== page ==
Brexit Consequences

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jimbob
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Re: Brexit Consequences

Post by jimbob » Wed Jun 16, 2021 7:16 am

veravista wrote:
Tue Jun 15, 2021 2:34 pm
I've been concerned about UK manufacturing since 2016 as most people could testify. The point being is that the Cowley works is not state of the art, just the equipment in it. And that is easily removable, just as Toyota in Burnaston has done transfering tooling to their new plant in Portugal. Admittedly they haven't done it in one fell swoop, but it's interesting that for the first time ever the cheap body work pressings are mostly made oversees and not in the UK.

I don't want it to happen and having worked in engineering all my life I hope it doesn't happen, but you know, it's driven by economics - and on a purely practical view it's inevitable if we aren't in the single market or customs union.
Yup, similar view from my part of engineering
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Re: Brexit Consequences

Post by Bird on a Fire » Wed Jun 16, 2021 11:32 am

Median wage in Portugal is about €1000/month, which has got to help.
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Re: Brexit Consequences

Post by bjn » Wed Jun 16, 2021 12:01 pm

Bird on a Fire wrote:
Wed Jun 16, 2021 11:32 am
Median wage in Portugal is about €1000/month, which has got to help.
Yay! Brexit will level up Portugal with more skilled jobs.

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Re: Brexit Consequences

Post by Woodchopper » Wed Jun 16, 2021 12:02 pm

Bird on a Fire wrote:
Wed Jun 16, 2021 11:32 am
Median wage in Portugal is about €1000/month, which has got to help.
Not necessarily for skilled jobs. Labour productivity is lower in Portugal than it is in other European countries. so the company will pay lower wages but on average the workers will produce less.

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Re: Brexit Consequences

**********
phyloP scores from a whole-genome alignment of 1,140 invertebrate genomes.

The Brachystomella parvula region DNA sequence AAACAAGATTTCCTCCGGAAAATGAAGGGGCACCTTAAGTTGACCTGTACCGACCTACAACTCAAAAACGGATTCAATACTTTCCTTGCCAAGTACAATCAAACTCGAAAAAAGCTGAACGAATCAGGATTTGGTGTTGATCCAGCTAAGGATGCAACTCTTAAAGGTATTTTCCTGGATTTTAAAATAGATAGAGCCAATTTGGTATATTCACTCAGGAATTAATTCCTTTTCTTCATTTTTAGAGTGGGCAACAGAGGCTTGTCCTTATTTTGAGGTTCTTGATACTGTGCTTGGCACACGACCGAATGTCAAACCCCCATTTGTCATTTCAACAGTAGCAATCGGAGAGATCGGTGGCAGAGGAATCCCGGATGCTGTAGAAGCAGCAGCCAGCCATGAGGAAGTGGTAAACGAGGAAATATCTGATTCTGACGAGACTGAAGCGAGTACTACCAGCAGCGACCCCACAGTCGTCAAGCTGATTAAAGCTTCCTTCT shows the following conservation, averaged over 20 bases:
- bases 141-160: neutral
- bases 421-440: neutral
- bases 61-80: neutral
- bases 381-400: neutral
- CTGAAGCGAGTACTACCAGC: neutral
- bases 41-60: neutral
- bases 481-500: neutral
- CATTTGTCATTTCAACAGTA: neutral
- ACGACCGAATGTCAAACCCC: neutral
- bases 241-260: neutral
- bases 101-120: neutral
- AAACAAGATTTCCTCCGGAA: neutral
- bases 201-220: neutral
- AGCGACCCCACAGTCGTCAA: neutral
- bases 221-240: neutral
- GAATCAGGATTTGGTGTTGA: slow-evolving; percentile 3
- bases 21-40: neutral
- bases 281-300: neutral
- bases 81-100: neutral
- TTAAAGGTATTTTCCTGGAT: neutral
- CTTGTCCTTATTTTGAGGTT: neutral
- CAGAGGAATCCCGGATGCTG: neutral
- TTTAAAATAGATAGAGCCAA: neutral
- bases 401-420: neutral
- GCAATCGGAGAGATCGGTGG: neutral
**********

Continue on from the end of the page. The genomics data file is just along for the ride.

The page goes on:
Post by Bird on a Fire » Wed Jun 16, 2021 12:03 pm

Thread on the consequences of the Aus trade deal for UK farmers, written by hill farmer and author James Rebanks https://twitter.com/herdyshepherd1/stat ... 50275?s=20

TLDR the pre-brexit talk of protecting UK farmers and incentivising them to protect biodiversity have just gone right down the shitter. Australia has much lower standards, and much more space. The only way for UK agriculture to compete on price will be through further intensification, with further ecological damage.
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Re: Brexit Consequences

Post by Bird on a Fire » Wed Jun 16, 2021 12:08 pm

Woodchopper wrote:
Wed Jun 16, 2021 12:02 pm
Bird on a Fire wrote:
Wed Jun 16, 2021 11:32 am
Median wage in Portugal is about €1000/month, which has got to help.
Not necessarily for skilled jobs. Labour productivity is lower in Portugal than it is in other European countries. so the company will pay lower wages but on average the workers will produce less.
Yes, Portugal often sits among Eastern Europe on a lot of economic measures.

At the risk of triggering a derail, how much does this measure control for different kinds of industries? Because there aren't that many skilled jobs producing high-value products here in the first place. Does it make sense to interpolate from an economy-wide metric to compare, say, car factories in different countries? (Genuine question)

Would be nice to have more skilled jobs here, amongst the tourism and call centres.
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Re: Brexit Consequences

Post by shpalman » Wed Jun 16, 2021 12:11 pm

Boris Johnson warned the EU that Lord Frost, the Brexit minister, would do “whatever it takes” to protect Northern Ireland’s position as part of the UK.
... doing “whatever it takes” seem to mean pleading with the EU to not start imposing its rules at the end of the month.